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Pneumatic/Hydraulic Cylinder

3D model description

This is an operational pneumatic/hydraulic cylinder. The main goal with this was to make a cheap and easy to produce cylinder for use on interesting projects. It's also a proof of concept.

I've used central vacuum tubing as it's very cheap ($6.50/12ft section) and is rigid. Other pipe can be used and the OpenSCAD files have variables at the beginning to customize the parts.

There are mounting holes (optional) on the front and back faces along with (again, optional) the sides of both the front and back.

This was developed and built using my overly large 3d printer called Tiny. See https://ottersoft.ca/ for details and news.

3D printing settings

Materials Required:
- one of each part
- a length of shaft (current files for 1/4" drill rod) see bellow for length
- 2 o-rings for the piston (i used 3/16" thick by aprox 1 1/2" diameter inside)
- 2 o-rings for the cylinder head (i used 1/16" thick by about 1/4" diameter inside)
- 2 1/4" tapered thread fittings to the hose you'll use
- 6 fasteners to pin the head and base in place
- 2 fasteners, one for the piston and the other for the rod end to pin them in place
- some E6000 or Shoe Goo to seal/glue parts together
- oil or lubricant

The tube length needs to be 52mm longer than the full stroke (this will be 52mm shorter than the cylinder length)

Print one of each part as solid as you can. A good option is either 100% infill or 30% with minimum 6 outside layers and 6 top and bottom layers. I also suggest going with slightly smaller layer-height (i used 0.25 on a 0.5mm nozzle) because the end prints are stronger.

The piston and rod end both have holes for drilling through the shaft on one side. Drill through that hole and through the shaft with a small drill bit (1/8" or 2mm for instance) then pull the shaft out and drill for a close fit on the fastener you're using. Also drill the plastic to just under the size of the fastener to allow threading.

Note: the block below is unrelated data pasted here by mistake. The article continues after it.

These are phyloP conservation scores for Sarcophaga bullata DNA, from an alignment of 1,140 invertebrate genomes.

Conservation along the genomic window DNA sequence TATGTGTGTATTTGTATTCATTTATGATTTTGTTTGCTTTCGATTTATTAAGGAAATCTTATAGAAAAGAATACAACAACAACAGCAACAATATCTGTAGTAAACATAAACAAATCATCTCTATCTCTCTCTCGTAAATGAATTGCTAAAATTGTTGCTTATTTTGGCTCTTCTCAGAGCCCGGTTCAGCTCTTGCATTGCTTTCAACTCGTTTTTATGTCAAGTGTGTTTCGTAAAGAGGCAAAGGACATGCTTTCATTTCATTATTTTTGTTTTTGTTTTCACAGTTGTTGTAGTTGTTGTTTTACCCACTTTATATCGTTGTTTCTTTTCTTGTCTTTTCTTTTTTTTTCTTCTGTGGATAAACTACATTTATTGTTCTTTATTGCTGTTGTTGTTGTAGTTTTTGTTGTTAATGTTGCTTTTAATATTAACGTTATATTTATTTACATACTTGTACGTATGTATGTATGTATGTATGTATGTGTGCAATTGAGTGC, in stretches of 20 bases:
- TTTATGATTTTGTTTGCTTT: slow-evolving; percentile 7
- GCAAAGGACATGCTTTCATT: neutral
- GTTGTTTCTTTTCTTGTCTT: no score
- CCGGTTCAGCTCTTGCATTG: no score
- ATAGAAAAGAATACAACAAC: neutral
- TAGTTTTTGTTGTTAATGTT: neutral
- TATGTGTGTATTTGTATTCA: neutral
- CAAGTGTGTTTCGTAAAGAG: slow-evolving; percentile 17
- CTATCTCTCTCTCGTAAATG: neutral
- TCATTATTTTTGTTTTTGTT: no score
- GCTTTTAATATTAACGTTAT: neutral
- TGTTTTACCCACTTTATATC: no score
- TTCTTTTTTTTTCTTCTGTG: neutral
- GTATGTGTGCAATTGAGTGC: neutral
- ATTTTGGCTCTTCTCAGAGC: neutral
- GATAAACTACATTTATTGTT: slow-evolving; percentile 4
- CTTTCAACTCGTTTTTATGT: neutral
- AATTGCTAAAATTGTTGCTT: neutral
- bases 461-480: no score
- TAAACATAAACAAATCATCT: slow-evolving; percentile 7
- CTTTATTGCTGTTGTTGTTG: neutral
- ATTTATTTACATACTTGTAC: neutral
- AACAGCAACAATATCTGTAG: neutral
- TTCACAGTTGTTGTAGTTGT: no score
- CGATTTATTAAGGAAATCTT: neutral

O-rings need to be seated on the piston and inside the shaft hole in the cylinder head. The ones in the head can be a bit tricky but I found that inserting the rod til just shy of the ring and then shoving the o-ring in place works.

Before assembling, the cylinder tube needs to be prepared. Slide the cylinder base and head onto either end of the tube and line up the fitting holes to where you need. There are marks along the edge of those two parts which point to where the holes will be located on the tube. The holes are 10mm in so scribe that distance. Drill with a small bit to start then widen for a tight fit with the head of the fastener you're using. If you have countersunk fasteners this is a good time to use them.

Test the piston to see how well if fits. If it doesn't enter the piston easily, you may need to take a small round-file and make the o-ring seats a little deeper.

The base can be attached permanently so glue as well as fasten it onto one end.

Pass the rod through the cylinder head while it's out of the cylinder and then glue and fasten the piston onto the end of the rod.

Lubricate and slide into the tube. If the system works correctly, you can glue and fasten the head in place.

Insert the fittings, remove some and glue, then tighten them down completely.

Test, tweak and enjoy!

  • 3D model format: SCAD and STL

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